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Articles by J. Alex Knoll

You’ll find good news aplenty in this week’s paper — and some bright spots in the classifieds, too

Editor and publisher Sandra Olivetti Martin, vacationing with husband and Bay Weekly co-founder Bill Lambrecht, both of whom celebrate birthdays within a week of the year’s mid-point, asked for a week off from her usual letter. So I write you in her stead, aquake at the responsibility of filling this coveted space.
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The stars and planets are the original fireworks

While these are the shortest nights of the year, many a fond memory is set star-gazing on warm summer evenings. And in between the bursts of flame and the clouds of smoke honoring our independence this week, Friday’s new moon provides a dark backdrop highlighting the greatest show in the heavens.
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Can you see the Milky Way?

A week after solstice, the 28th marks the latest sunset of the year, at 44 seconds past 8:35. And while a few bright lights will pierce the glare of twilight, it isn’t until nearly 10pm that the sky truly darkens and the stars start to shine.
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Hidden amid the year’s shortest night, the sky beckons

With days upon days of scorching weather already, you might be surprised that summer begins only this week, on June 21, with the summer solstice. On this day, the sun reaches its farthest point north in the sky, 231⁄2 degrees north of the equator directly over the Tropic of Cancer. That morning the sun rises at 5:40 and sets 14 hours, 55 minutes later at 8:35.
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The full moon is at its lowest, while the sun nears its peak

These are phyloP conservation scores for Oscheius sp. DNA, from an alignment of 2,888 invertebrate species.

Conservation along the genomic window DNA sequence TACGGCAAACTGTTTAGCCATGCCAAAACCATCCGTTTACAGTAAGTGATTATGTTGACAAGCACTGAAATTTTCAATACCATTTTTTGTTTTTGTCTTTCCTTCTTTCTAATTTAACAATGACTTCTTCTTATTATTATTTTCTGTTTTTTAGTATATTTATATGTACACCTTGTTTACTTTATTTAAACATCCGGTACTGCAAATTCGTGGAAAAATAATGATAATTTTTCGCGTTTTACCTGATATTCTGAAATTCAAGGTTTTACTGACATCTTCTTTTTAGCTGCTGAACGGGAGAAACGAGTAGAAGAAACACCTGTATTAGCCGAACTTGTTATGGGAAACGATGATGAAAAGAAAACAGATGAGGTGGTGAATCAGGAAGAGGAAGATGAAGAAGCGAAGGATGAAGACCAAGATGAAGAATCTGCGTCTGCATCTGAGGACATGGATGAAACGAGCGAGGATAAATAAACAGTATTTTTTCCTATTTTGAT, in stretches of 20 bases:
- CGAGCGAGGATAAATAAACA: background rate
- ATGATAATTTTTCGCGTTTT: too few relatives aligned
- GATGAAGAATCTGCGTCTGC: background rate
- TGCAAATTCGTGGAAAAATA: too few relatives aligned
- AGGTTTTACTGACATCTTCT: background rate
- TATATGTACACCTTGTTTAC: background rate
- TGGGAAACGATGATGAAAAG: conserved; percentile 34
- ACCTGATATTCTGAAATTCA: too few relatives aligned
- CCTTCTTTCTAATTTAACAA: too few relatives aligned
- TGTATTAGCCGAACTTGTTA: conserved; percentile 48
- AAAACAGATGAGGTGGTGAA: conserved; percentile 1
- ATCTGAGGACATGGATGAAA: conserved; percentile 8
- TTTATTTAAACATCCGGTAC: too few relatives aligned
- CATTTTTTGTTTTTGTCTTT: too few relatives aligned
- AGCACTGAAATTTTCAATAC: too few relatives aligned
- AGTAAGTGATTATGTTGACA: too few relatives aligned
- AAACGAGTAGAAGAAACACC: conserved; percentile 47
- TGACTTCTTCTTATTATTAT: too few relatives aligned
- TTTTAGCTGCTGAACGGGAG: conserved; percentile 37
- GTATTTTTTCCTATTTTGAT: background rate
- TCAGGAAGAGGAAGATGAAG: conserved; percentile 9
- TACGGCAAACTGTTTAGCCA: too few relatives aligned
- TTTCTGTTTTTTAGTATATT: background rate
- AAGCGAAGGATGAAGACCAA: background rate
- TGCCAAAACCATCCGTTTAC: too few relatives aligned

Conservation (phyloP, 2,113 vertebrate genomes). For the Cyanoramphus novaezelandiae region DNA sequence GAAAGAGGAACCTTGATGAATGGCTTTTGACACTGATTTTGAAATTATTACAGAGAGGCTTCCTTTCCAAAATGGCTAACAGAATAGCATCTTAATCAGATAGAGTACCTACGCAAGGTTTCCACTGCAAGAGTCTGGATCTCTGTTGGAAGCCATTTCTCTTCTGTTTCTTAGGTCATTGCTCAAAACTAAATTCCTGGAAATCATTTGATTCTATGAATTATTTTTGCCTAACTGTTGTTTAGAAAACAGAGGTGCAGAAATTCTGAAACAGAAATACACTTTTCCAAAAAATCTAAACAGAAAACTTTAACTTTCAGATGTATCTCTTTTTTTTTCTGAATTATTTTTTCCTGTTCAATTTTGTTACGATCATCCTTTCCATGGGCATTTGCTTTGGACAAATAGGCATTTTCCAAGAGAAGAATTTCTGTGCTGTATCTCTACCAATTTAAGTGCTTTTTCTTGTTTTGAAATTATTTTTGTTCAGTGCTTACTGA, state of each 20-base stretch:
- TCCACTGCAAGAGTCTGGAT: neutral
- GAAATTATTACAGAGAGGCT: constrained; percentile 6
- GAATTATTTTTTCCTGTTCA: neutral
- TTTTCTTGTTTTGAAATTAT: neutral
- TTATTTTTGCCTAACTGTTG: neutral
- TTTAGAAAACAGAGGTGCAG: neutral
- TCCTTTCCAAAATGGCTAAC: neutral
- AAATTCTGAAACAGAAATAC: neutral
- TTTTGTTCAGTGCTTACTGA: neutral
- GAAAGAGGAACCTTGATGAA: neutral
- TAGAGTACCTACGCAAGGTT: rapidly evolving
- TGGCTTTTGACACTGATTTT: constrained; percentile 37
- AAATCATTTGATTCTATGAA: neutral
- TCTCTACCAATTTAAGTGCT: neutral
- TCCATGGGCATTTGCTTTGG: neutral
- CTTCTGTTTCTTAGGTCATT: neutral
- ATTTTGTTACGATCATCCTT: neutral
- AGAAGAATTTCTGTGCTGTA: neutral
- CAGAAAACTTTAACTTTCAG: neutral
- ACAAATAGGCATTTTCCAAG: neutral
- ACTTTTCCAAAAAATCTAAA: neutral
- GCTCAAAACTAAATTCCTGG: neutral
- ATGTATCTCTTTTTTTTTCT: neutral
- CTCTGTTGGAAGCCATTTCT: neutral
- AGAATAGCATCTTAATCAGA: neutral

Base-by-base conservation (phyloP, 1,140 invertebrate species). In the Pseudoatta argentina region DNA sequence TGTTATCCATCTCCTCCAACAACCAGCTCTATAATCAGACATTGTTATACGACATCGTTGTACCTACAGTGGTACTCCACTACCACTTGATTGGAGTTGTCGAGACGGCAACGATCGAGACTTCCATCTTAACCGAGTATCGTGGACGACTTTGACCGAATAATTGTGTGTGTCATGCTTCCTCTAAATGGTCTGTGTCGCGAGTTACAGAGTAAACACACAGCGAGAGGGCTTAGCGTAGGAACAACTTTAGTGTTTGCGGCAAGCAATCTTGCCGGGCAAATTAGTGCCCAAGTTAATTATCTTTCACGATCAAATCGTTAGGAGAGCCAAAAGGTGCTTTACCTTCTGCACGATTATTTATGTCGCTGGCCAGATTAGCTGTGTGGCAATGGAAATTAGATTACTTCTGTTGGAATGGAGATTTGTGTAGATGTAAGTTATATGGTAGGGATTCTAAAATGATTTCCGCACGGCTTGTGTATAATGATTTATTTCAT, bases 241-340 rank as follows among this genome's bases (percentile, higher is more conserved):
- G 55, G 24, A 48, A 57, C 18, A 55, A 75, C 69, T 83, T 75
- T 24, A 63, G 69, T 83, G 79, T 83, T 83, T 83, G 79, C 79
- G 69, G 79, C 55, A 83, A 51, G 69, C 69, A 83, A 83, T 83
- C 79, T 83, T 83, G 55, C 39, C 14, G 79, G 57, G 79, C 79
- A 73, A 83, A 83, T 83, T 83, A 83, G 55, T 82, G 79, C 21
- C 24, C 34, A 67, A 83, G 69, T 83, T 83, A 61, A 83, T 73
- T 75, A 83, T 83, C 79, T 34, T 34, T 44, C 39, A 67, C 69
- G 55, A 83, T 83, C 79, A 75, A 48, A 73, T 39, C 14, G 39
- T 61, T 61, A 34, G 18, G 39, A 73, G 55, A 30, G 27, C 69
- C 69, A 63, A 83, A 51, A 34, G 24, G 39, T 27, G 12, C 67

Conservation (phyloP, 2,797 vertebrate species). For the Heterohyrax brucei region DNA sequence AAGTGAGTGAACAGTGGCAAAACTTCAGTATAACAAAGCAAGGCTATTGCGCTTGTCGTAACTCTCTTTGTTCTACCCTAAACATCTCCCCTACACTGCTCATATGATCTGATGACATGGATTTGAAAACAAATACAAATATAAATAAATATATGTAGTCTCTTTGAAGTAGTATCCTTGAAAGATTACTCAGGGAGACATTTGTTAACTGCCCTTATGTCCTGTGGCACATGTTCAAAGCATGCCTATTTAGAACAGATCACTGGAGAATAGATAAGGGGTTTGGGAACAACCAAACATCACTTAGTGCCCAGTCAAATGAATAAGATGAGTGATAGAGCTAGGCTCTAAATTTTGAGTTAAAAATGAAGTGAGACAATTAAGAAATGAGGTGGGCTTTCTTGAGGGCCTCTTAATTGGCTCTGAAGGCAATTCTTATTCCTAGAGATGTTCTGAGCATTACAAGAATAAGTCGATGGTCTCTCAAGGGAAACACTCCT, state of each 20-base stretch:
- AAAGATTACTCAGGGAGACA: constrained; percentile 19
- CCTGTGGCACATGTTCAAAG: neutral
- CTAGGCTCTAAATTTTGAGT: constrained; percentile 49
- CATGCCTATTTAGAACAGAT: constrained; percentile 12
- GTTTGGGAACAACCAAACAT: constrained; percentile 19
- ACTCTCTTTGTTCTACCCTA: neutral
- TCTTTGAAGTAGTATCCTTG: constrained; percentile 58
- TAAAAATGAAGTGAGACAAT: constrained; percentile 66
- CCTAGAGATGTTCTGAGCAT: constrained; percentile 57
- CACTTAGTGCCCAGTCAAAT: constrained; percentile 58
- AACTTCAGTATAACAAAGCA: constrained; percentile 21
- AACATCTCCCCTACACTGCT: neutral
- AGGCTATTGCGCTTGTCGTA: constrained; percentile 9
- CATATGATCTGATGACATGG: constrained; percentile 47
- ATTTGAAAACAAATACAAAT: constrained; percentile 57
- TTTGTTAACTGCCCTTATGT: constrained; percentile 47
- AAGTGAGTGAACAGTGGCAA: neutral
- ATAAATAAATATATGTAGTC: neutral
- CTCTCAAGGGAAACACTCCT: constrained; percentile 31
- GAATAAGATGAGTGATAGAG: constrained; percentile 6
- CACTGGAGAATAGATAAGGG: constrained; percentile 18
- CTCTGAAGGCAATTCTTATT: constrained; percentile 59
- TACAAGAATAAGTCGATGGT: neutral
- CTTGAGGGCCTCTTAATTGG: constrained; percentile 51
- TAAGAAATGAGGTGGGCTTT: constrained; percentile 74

Week’s end finds the waxing gibbous moon high in the south at sunset, around 8:30. Thursday evening it shines to the west of golden Saturn and the blue-white star Spica, but the next night it has snuggled within 10 degrees of both, forming a loose triangle....

Let the waxing crescent guide you through the heavens

As the sun sets near 8:30 Friday, look for an ever-so-slender crescent moon hugging the west-northwest horizon. Just two days past new phase, only about five percent of the lunar disk will be illuminated. To spot this sliver of moon, you’ll need an unobstructed view of the horizon, and binoculars may help you to pick it out from the lingering glare of dusk.
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Look overhead to Corona Borealis

With week’s end, the sun sets at 8:20 and each night after almost a minute later. But it’s still more than an hour later that the glow of dusk gives way fully to darkness. By that time Saturn shines high in the south, the only planet visible until well before dawn.
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Look for the hero Hercules between the stars of spring and summer

The waning gibbous moon rises in the southeast a couple hours before midnight at week’s end, but Tuesday’s last-quarter moon does not crest the horizon until almost 2am.
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Four planets await the keen-eyed early bird

The sun sets this week around 8:10. Following the trail of the sun, look above the northwest horizon for golden Capella, the sixth-brightest star. Opposite, in the northwest, shines Vega, the fifth brightest star. This time each year, the two line up at the same height in the sky, right now around 10pm.
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Meteors and planets dance across our skies

The annual Eta Aquarid meteors will likely be at their best before dawn Friday with encores possible early Saturday and Sunday. Unless you’re pulling an all-nighter, you’ll have to wake early, as the closer to dawn the greater their intensity.
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